Which player would you want to build a franchise around, starting today, for the remainder of their career?
That is the guiding question Justin Savaso and I applied to our 2017 Franchise Player Re-Draft, and it led to one of the most fun projects in Low Post Gazette’s short history. It was so fun, in fact, that we decided to bring it back, adding Ashwin Ramnath to the mix. Bringing a third perspective changed the draft progression and enhanced the discussions, while also adding some important new criteria.
- Is the player as good as prime Jeff Green?
- Could they check Bonzi Wells at his peak?
That’s copy and pasted from our draft doc. Like I said, Ashwin’s contributions were limitless.
Besides that, we stuck with the same criteria as last year.
Things we considered:
- Prime years remaining
- Level already achieved
- Quick or graceful decline candidate?
- Easy or hard to build around?
Things we ignored:
- Real-life contracts
- How much the player would theoretically cost
- Any specific draft strategy in later rounds (no “I’m taking Player X because I want to target Player Y in Round 2 and build around that duo”)
The end result was everyone coming up with a board that could be drafted and debated without a shifting argument. Please enjoy Part I below.
The Re-Draft (picks 1-10)
1. Giannis Antetokounmpo (Aswhin Ramnath)
The Greek Freak was a clear cut No. 1 on my board. He’s the premier young talent in the league. He’s durable, capable of defending 1-5 and he’s improved by freakish levels year-after-year of his career to justify his moniker. At just 23 years old he’s established himself as a certified superstar and pushed himself firmly into the MVP discussion.
Oh, and he’s doing all this without a credible jump shot. For balancing current performance and long term upside there is no other choice.
2. Kawhi Leonard (Simon Cherin-Gordon)
If not for his mysterious preseason injury, Leonard might have been No. 1 on my board. He’s the only player in the league at that perfect value sweetspot—a proven MVP-level commodity with most of his prime ahead of him (he’s 26). Everyone else has either already peaked, or not reached a best-player-on-a-title-team level yet. Giannis included.
Justin Savaso: It would have been fascinating to see a Kawhi/Giannis debate play out if Kawhi played the beginning of this season at the same MVP level he finished last season at. Do you take the younger Giannis who hasn’t made it past the first round? Or the sure thing in Leonard, a guy with a Finals MVP already under his belt? Given Leonard’s extended absence, I had these two players ranked in the same order but can’t help but thinking we got robbed of what would have been a near impossible decision.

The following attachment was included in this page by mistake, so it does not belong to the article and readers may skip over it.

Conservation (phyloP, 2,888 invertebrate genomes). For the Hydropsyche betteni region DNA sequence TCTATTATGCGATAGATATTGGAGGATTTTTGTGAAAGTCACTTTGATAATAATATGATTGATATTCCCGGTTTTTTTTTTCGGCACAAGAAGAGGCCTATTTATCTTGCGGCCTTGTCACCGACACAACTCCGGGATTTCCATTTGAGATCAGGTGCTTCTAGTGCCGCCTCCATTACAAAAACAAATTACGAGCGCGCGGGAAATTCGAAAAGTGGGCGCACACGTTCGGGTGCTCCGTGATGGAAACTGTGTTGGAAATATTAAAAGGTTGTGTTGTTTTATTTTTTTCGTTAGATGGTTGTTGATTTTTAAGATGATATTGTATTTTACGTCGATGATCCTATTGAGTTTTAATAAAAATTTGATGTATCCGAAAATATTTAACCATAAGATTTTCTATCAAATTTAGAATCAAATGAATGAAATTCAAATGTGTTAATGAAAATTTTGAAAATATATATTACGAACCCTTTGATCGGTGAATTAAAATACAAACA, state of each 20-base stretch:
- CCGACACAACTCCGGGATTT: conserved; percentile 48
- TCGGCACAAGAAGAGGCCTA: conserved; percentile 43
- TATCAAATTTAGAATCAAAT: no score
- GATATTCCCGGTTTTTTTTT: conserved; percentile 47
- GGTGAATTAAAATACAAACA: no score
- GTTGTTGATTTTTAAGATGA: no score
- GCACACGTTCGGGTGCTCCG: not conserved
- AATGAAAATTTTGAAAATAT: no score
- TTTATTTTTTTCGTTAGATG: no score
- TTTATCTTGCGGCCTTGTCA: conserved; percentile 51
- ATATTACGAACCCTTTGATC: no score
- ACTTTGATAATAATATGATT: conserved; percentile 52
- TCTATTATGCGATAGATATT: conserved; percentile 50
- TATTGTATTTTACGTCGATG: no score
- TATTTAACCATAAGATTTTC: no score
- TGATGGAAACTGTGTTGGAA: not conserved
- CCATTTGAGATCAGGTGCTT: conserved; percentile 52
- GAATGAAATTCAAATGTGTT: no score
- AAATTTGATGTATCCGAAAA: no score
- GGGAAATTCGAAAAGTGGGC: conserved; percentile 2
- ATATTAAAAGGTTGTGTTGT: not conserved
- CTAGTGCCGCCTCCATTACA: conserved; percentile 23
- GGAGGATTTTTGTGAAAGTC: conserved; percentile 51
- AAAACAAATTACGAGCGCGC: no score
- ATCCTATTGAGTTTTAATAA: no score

3. Anthony Davis (JS)
In his first five seasons, Davis has played over 70 games just once. Even more worrisome is the sheer amount of various ailments that have led to his absences. When you look at other players chronically injured early in their career, such as a young Steph Curry, it was one specific injury holding him back (ankles). With Davis, it’s always something new and for that reason it’s hard to predict with any certainty he can string together multiple healthy seasons.
Why, then, did I take him No. 3? Simply put, Davis has the perfect combination of current talent, youth, and versatility, which are the three biggest factors I looked at when creating my draft board. At 24 years old, he is able to make my franchise relevant right away—I currently have him ranked as the 8th best player in the league—while still having the the ceiling to become a legitimate MVP candidate for years to come.
His playing style also allows him to fit in next to virtually any other player. Have a ball dominant guard? Put Davis next to him in the pick-and-roll. Have a guard who prefers spotting up? Use Davis as a screener and look for him to slip to the basket if teams start to overplay. His playmaking still leaves something to be desired, but I am betting that he still has another mini-leap in him.
SCG: I agree with everything you said—and am even less worried about the health than you. I think Steph’s incessant ankle problems threatened his career in a way AD’s random afflictions do not. His injuries seem more Chris Paul-like, a bunch of one-offs that may take away chunks of each season but don’t degrade his body to the point of decline or premature decline.
And yet, I had him significantly lower on my board. I even debated whether or not to put Davis ahead of Joel Embiid. We’ll get into Embiid later, but essentially, I believe in his ability to be the best player on a title team in a way I do not with AD. Can Davis become that guy? Yes, if he improves in the areas most crucial to doing so—creating for himself and for others. From what I’ve seen though, his strides have been extremely minor in these areas over the last few years. I’m not taking a guy with a slim chance at being the best player on a title team in the top 5.
AR: I have reservations about Davis’ ability to be a number 1 option, or for that matter, any player that doesn’t regularly create and initiate offense from the perimeter. What Davis does bring to the table is a unique compatibility alongside virtually any other player in the league as Justin pointed out.
He is one of the few bigs who can truly swing between both the 4 and 5 effectively on defense, something other “unicorns” don’t necessarily bring to the table. Over the last two years the Pelicans have morphed from varying degrees of defensive suckage with Davis off the floor to among the league’s best with him on it. This includes lineups alongside Cousins or with Davis anchoring the defense as a pivot himself.
That defensive versatility and impact is exceedingly rare and increasingly valuable with the way the league is trending. It provides a franchise incredible lineup versatility in constructing a roster around Davis and demonstrates that while he may not be capable of being your lead banana, he has the two way impact to be your best player.
4. LeBron James (AR)
Even at age 33, James remains the best player in the league. He’s capable of transforming virtually any supporting cast he’s handed into a 50-plus win team — if they’re trying — and a legitimate contender through sheer force of will. James is an unstoppable offensive orchestrator, equally adept at bulldozing his way to the rim or making crosscourt passes to dime up open shooters. He has also rediscovered the outside touch which had left him a few years back, making him truly indefensible in current form.